TAX ME OR DON’T… BUT STOP STRINGING ME ALONG AFTER ESTATE OF POWELL, IS GIFTING WITH STRINGS ATTACHED PERMISSIBLE?
By Joy Paeske, Esq.*
I. EXECUTIVE SUMMARY
Estate of Powell v. Commissioner1 is the first case to hold that retention of a limited partnership interest can also be the retention of the right to control the enjoyment of transferred property either alone or in conjunction with others under Section 2036(a)(2) ofthe Internal Revenue Code,2 thus causing the entire value of any assets transferred to the partnership to be included in the decedent’s taxable estate. Powell also advances a new methodology to calculate the valuation of the assets transferred to a family limited partnership, limited liability company, or corporation (hereinafter collectively referred to as "Entity") that should be included in a decedent’s estate whenever Section 2035 or 2036 applies. Such methodology may result in double taxation of any appreciation in the value of Entity interests from the initial contribution to the Entity up to the date of the decedent’s death.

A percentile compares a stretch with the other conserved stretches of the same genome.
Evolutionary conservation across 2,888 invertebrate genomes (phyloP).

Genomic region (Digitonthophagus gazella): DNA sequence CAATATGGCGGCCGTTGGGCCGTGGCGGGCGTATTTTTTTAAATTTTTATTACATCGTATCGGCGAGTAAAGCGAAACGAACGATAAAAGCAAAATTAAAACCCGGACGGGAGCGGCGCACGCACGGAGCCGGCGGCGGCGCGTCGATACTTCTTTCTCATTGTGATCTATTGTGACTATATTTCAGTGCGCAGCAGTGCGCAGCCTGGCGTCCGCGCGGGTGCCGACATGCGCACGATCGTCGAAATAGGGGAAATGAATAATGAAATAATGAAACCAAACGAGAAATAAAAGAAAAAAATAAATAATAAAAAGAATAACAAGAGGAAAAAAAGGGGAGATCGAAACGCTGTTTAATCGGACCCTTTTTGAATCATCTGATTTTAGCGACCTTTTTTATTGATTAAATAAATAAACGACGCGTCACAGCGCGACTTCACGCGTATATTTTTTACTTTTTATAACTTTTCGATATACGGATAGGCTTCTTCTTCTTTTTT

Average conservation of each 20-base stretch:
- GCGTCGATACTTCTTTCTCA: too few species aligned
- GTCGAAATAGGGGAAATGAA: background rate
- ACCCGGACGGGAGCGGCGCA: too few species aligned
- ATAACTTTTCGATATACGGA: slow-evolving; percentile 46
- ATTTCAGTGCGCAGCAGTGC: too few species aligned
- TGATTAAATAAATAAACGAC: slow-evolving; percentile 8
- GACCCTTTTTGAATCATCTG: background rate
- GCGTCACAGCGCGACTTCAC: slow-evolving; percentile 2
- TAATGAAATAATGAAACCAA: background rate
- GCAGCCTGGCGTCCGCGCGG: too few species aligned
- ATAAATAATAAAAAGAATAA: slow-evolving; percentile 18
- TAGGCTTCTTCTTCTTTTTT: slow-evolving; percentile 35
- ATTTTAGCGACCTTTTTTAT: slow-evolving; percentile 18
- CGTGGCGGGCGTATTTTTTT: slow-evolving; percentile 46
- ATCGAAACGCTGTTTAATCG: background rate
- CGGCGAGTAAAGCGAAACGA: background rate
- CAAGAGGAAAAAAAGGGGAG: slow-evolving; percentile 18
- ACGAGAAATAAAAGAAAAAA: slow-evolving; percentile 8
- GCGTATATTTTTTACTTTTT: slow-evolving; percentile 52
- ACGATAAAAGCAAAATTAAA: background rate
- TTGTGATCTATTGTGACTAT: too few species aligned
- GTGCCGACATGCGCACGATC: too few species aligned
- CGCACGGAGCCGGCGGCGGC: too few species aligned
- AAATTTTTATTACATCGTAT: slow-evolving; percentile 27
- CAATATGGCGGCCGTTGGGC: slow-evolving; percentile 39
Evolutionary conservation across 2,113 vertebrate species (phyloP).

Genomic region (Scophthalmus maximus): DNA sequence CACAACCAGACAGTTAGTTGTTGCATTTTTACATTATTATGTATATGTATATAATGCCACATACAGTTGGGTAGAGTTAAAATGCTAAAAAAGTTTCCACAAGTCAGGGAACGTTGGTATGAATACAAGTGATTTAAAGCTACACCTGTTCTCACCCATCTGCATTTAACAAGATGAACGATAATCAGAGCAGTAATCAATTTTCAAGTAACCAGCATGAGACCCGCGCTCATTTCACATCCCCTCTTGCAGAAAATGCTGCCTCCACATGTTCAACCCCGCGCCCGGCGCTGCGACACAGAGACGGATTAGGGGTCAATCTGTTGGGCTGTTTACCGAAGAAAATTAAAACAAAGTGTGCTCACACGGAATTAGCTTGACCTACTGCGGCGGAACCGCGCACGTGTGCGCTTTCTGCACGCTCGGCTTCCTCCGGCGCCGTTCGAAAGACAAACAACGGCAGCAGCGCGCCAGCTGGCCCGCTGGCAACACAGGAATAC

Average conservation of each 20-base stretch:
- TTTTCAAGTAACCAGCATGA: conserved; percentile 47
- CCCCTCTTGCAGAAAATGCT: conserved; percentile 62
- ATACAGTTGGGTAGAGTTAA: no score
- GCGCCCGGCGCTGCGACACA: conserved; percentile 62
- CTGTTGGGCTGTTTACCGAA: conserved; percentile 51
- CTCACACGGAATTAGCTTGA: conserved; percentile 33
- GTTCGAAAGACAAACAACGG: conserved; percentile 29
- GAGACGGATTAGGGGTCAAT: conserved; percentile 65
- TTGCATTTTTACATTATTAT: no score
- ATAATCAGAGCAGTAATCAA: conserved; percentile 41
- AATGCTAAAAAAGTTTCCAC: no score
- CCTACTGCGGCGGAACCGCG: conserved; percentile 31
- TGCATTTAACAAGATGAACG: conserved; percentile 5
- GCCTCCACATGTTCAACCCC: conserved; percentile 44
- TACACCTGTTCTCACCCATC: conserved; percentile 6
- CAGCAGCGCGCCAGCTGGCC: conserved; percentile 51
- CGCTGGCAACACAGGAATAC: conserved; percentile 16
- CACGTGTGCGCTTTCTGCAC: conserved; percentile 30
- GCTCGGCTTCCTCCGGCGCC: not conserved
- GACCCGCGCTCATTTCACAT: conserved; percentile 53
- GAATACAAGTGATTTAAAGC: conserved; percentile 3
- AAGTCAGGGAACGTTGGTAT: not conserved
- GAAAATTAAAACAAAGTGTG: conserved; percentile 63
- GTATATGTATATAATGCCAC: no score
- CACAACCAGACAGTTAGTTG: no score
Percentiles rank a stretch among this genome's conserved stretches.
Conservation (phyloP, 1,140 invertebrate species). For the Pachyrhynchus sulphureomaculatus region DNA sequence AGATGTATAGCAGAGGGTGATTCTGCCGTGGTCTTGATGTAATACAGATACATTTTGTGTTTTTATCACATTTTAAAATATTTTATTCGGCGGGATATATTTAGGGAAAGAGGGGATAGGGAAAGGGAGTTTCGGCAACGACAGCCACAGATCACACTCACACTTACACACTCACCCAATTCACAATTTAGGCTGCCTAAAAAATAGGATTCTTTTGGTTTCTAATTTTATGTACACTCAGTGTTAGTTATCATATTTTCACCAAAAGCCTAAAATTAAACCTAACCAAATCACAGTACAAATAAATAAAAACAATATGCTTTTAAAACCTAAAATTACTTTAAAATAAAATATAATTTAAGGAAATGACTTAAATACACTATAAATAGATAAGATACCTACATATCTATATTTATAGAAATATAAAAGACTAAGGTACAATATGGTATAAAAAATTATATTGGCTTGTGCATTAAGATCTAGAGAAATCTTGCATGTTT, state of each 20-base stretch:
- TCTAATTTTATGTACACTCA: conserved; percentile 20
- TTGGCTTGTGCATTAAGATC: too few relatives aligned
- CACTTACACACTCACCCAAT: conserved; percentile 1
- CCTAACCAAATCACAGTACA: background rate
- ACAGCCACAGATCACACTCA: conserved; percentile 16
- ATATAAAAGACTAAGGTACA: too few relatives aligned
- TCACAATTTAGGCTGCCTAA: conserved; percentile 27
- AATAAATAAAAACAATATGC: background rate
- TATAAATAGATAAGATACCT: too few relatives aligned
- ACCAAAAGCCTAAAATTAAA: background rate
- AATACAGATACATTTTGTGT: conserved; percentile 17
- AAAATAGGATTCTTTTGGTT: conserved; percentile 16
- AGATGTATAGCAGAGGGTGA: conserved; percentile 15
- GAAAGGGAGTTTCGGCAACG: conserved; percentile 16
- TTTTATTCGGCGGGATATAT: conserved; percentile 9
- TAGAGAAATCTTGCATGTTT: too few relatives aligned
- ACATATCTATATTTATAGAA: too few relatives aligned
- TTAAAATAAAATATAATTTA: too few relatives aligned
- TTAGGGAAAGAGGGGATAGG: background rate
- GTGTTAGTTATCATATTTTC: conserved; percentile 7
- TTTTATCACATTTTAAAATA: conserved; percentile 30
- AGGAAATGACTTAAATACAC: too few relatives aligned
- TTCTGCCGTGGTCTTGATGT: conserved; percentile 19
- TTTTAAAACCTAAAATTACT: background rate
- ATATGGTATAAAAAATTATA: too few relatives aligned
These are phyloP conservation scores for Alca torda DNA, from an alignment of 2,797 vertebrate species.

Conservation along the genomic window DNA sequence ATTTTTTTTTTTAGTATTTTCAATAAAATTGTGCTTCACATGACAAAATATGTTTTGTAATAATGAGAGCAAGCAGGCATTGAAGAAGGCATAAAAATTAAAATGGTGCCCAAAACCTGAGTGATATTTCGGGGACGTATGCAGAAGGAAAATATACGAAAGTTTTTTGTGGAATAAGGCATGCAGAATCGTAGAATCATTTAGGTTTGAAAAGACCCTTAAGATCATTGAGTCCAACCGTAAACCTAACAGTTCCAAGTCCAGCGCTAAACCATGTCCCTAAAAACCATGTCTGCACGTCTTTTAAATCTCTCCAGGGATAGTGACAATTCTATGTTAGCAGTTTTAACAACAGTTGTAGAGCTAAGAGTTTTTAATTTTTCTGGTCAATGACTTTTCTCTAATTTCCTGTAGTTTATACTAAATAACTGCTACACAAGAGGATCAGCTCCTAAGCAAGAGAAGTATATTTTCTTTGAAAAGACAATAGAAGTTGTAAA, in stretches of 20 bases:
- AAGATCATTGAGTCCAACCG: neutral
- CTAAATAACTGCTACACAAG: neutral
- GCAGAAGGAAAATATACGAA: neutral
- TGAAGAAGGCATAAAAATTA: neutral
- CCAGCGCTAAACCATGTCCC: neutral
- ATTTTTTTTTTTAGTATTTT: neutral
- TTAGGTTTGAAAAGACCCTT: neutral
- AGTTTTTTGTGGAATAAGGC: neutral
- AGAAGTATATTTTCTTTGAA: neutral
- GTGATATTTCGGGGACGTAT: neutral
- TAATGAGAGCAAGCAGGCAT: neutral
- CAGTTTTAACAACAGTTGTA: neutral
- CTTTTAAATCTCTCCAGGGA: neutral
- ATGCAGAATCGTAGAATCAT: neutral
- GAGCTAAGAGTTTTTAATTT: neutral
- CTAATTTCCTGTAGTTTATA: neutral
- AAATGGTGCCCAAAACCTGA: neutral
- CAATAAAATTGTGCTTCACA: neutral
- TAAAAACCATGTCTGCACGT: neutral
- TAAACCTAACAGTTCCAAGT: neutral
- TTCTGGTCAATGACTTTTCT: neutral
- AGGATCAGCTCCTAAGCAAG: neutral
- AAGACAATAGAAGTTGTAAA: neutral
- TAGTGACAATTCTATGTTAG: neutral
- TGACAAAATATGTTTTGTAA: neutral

Given Powell‘s unusual fact pattern involving deathbed planning, the ruling for estate tax inclusion of the Entity assets is not surprising. However, prior Tax Court cases involving Entities have generally been focused on estate tax inclusion of Entity assets in a decedent’s estate under Section 2036(a) (1). While the Internal Revenue Service ("Service") has raised arguments for estate tax inclusion under Section 2036(a)(2) in prior cases, very few courts have given credence to these arguments and instead relied on Section 2036(a)(1) as the basis for inclusion of Entity assets in a decedent’s estate. Therefore, while most practitioners have been mindful of the landmine posed by Section 2036(a)(2), the application of that subsection has caused less concern, either because the few cases that have addressed this provision had unusual facts, or because of a reliance on United States v. Byrum,3 discussed below.